The government has shortlisted two islands near Singapore as candidates for its own tax haven in order to keep investments within Indonesia's territory, Luhut BInsar Panjaitan said on Friday (12/08). (Antara Photo/Widodo S. Jusuf)

Indonesia to Gradually Cut Corporate Tax Rate to Below 18%


MAY 11, 2015

Indonesia will gradually cut its corporate tax rate to discourage companies from booking profits in lower- tax countries such as Singapore, President Joko Widodo’s top aide said.

The government will cut the rate from 25 percent currently to “maybe 17.8 or 17.5 percent,” Luhut Panjaitan, the president’s chief of staff, said in an interview in Jakarta on May 8. The move adds to plans for a tax amnesty for citizens as the government tries to lift revenue collection.

“We’re going to do it, it’s already being ordered by the president,” Luhut, 67, said at his office in the state palace. “It’s not going to be too much gap from Singapore,” said Luhut, a former ambassador to the neighboring city-state.

Widodo, known as Jokowi, is focusing on shoring up state coffers as he seeks funds to improve the nation’s infrastructure and reach growth of 7 percent. A decline in government spending contributed to a further slowdown in Southeast Asia’s biggest economy last quarter, and Indonesia’s tax collection is falling short of target so far this year.

Economic growth, which cooled to a more than five-year low of 4.7 percent from a year earlier in the three months through March, could recover to 5.3 percent this quarter after the government started to spend its budget in April, Luhut said. The effects of increased state spending will be seen in June or July, he said.

Not paying

The tax cuts will narrow the gap with Singapore’s rate of 17 percent to stop “transfer pricing,” Luhut said. The term typically refers to the practice of companies transfering goods to a parent overseas before selling internationally and then paying a different tax rate on profits abroad. Indonesia is the world’s largest exporter of palm oil, coal for power stations and refined tin.

“A lot of big companies don’t pay,” said Luhut, the founder of Toba Sejahtra, a group with interests in coal, power and agriculture. Luhut said he paid 1 trillion rupiah ($76 million) in tax a year in the past three years.

The government is closely supervising tax officers in its drive to tackle evasion, he said.

The planned tax cuts may prompt some retention of profits onshore, yet it remains to be seen whether that would offset the lower levy, said Wellian Wiranto, an economist at Oversea- Chinese Banking Corp. in Singapore.

Tricky time

“It comes at a tricky time as well when the government is trying to boost the overall tax take,” said Wiranto. “If Indonesia offers enough investment opportunities overall, corporations would be incentivized to keep their earnings onshore on their own accord for better returns.”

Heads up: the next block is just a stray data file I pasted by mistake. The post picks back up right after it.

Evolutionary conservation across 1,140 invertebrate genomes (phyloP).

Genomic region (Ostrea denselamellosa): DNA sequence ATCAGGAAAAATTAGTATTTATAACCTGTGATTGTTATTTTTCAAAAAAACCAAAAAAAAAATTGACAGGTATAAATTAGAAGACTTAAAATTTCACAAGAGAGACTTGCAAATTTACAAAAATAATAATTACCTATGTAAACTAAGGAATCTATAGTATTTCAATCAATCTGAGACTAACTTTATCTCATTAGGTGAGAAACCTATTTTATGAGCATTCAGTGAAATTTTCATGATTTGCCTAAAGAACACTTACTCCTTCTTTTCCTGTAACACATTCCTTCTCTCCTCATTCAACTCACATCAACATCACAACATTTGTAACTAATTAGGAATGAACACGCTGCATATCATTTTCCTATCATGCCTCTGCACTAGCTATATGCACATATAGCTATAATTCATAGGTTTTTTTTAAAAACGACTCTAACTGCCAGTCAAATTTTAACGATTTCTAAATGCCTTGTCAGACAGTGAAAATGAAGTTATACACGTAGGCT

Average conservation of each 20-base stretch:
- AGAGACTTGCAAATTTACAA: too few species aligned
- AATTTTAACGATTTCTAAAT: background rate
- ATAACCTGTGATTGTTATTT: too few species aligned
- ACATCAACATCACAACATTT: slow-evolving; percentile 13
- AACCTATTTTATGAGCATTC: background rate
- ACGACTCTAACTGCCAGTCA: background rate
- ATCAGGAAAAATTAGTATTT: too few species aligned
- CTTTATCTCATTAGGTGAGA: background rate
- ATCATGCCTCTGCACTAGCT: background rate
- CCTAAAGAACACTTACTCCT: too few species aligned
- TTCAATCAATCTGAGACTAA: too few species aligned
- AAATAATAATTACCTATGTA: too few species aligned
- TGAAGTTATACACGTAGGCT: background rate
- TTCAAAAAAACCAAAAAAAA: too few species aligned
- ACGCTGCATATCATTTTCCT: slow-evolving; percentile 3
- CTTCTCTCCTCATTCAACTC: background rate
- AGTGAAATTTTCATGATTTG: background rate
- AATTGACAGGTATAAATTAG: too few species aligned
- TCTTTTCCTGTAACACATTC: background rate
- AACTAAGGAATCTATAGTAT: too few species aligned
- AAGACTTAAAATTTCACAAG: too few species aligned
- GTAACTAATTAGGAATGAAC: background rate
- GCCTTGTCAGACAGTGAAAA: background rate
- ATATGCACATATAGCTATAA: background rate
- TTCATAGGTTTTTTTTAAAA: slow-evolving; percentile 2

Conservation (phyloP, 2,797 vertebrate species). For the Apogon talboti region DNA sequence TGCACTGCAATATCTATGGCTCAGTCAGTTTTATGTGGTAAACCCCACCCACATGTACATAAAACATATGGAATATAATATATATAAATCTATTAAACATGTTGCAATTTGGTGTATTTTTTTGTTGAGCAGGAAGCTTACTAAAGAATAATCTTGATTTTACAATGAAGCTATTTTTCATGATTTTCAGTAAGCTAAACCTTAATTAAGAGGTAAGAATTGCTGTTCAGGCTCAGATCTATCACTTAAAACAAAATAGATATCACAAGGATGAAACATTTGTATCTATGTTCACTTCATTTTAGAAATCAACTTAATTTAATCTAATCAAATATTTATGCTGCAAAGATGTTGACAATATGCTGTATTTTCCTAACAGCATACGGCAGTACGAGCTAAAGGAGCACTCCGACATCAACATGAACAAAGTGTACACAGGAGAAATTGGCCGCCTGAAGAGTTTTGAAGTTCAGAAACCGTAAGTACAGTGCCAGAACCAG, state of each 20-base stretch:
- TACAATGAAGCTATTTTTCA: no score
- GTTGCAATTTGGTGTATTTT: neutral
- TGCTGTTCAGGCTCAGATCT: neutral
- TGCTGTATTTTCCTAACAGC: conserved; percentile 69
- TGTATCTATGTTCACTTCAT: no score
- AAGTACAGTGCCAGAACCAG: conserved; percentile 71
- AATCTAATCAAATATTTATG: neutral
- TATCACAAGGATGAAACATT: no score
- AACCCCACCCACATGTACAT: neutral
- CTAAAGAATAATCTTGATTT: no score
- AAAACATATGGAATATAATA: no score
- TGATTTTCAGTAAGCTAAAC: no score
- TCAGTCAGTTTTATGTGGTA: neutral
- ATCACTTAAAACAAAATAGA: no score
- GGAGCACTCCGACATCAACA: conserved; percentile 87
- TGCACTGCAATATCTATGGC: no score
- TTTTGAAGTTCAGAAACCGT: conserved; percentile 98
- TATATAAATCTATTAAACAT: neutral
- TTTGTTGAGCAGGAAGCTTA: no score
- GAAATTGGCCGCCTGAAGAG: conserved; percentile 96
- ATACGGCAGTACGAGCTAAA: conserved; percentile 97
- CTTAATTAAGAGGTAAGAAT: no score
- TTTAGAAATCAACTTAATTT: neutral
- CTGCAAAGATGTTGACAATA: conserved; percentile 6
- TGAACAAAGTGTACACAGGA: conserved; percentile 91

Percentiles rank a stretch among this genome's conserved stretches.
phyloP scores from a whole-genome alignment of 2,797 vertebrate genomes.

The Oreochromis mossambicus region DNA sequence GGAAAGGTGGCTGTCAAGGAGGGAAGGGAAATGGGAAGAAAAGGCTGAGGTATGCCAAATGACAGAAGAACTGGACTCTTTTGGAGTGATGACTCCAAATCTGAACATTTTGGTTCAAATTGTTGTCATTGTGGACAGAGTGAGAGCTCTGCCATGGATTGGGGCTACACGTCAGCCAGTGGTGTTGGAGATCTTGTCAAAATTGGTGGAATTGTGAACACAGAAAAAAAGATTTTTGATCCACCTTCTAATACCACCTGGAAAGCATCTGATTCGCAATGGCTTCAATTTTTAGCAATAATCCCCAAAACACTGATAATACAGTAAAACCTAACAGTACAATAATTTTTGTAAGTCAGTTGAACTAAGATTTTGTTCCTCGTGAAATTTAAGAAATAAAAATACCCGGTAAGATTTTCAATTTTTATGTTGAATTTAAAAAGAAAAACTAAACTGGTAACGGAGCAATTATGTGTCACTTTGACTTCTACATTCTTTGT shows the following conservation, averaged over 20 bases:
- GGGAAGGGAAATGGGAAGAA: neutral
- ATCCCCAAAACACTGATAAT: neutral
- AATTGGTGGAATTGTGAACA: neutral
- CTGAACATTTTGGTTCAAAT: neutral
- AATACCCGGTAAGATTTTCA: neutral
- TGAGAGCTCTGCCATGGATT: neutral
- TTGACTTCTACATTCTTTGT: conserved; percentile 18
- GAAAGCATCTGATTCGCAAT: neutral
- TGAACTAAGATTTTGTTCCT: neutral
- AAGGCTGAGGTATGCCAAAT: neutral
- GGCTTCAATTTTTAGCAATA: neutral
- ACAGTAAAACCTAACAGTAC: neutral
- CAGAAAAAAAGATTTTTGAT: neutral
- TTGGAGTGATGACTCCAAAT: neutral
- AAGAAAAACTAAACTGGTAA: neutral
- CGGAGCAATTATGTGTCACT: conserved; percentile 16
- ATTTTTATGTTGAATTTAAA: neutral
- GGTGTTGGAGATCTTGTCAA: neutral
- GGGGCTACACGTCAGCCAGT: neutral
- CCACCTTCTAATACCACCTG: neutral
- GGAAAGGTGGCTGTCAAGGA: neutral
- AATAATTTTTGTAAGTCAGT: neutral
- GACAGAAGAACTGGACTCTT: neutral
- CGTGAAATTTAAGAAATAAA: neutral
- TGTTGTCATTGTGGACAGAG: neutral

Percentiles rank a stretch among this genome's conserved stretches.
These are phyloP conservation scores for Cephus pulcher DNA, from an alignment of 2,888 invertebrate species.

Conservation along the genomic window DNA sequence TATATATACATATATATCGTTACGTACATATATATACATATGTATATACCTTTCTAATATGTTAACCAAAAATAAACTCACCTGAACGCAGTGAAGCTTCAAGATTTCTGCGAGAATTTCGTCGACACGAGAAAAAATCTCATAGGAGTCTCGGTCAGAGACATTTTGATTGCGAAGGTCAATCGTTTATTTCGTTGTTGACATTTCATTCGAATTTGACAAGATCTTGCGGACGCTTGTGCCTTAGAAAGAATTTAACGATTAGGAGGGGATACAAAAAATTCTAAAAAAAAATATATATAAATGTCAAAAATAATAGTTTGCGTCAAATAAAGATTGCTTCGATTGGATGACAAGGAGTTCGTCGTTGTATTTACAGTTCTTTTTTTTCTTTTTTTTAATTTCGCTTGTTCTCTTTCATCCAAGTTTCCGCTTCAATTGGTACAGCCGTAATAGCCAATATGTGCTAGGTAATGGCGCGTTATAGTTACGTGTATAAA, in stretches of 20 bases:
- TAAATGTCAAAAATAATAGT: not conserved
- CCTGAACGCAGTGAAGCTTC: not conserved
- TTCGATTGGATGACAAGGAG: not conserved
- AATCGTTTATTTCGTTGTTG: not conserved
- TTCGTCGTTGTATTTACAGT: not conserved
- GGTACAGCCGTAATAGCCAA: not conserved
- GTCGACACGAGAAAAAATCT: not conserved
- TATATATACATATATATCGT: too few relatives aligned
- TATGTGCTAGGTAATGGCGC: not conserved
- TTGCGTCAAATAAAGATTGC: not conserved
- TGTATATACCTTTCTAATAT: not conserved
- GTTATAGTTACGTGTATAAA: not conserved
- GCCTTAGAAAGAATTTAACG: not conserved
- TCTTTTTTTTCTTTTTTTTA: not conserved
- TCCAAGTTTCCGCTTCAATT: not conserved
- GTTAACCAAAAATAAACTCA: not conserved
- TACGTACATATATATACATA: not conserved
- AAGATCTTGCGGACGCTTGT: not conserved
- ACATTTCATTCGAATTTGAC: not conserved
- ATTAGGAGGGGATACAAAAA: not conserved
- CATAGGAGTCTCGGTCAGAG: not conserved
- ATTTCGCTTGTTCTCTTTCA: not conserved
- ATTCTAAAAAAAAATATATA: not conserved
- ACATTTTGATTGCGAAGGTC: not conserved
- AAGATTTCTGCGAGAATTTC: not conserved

Luhut, previously a four-star general in the army’s special forces and a trade and industry minister under former President Abdurrahman Wahid, was hired by Jokowi in December, two months after the president took office and inaugurated his cabinet. His mission is to advise the president on the economy, politics and relations between parliament and political parties, he said.

Jokowi wants his ministers to move quickly, and a cabinet reshuffle can’t be ruled out in the coming months, Luhut said.

“Anything is quite possible,” said Luhut, who maintains a military bearing and a clipped mustache. “I think the president could evaluate this very well and he will make up his mind anytime in June or July whether he can do it after Lebaran,” he said, referring to the Indonesian name for the Muslim celebration of Eid al-Fitr.

Political divisions

Political divisions between the government and an opposition led by Prabowo Subianto, a former commando who served with Luhut, have improved in recent months, the chief of staff said. He declined to comment on speculation that the National Mandate Party and Golkar party could seek to switch sides to join the Jokowi government in return for cabinet seats.

The government will implement electronic systems to improve tax collection, to boost the number of individual tax payers and reach a tax-to-gross domestic product ratio of 15 percent, Luhut said.

The government is starting a campaign to improve collection by allowing citizens to avoid penalties if they pay five years of unpaid taxes, Finance Minister Bambang Brodjonegoro said in an interview earlier this month.

Indonesia’s tax-to-GDP “ratio is only 11 percent,” Luhut said. “There’s something wrong with this country.”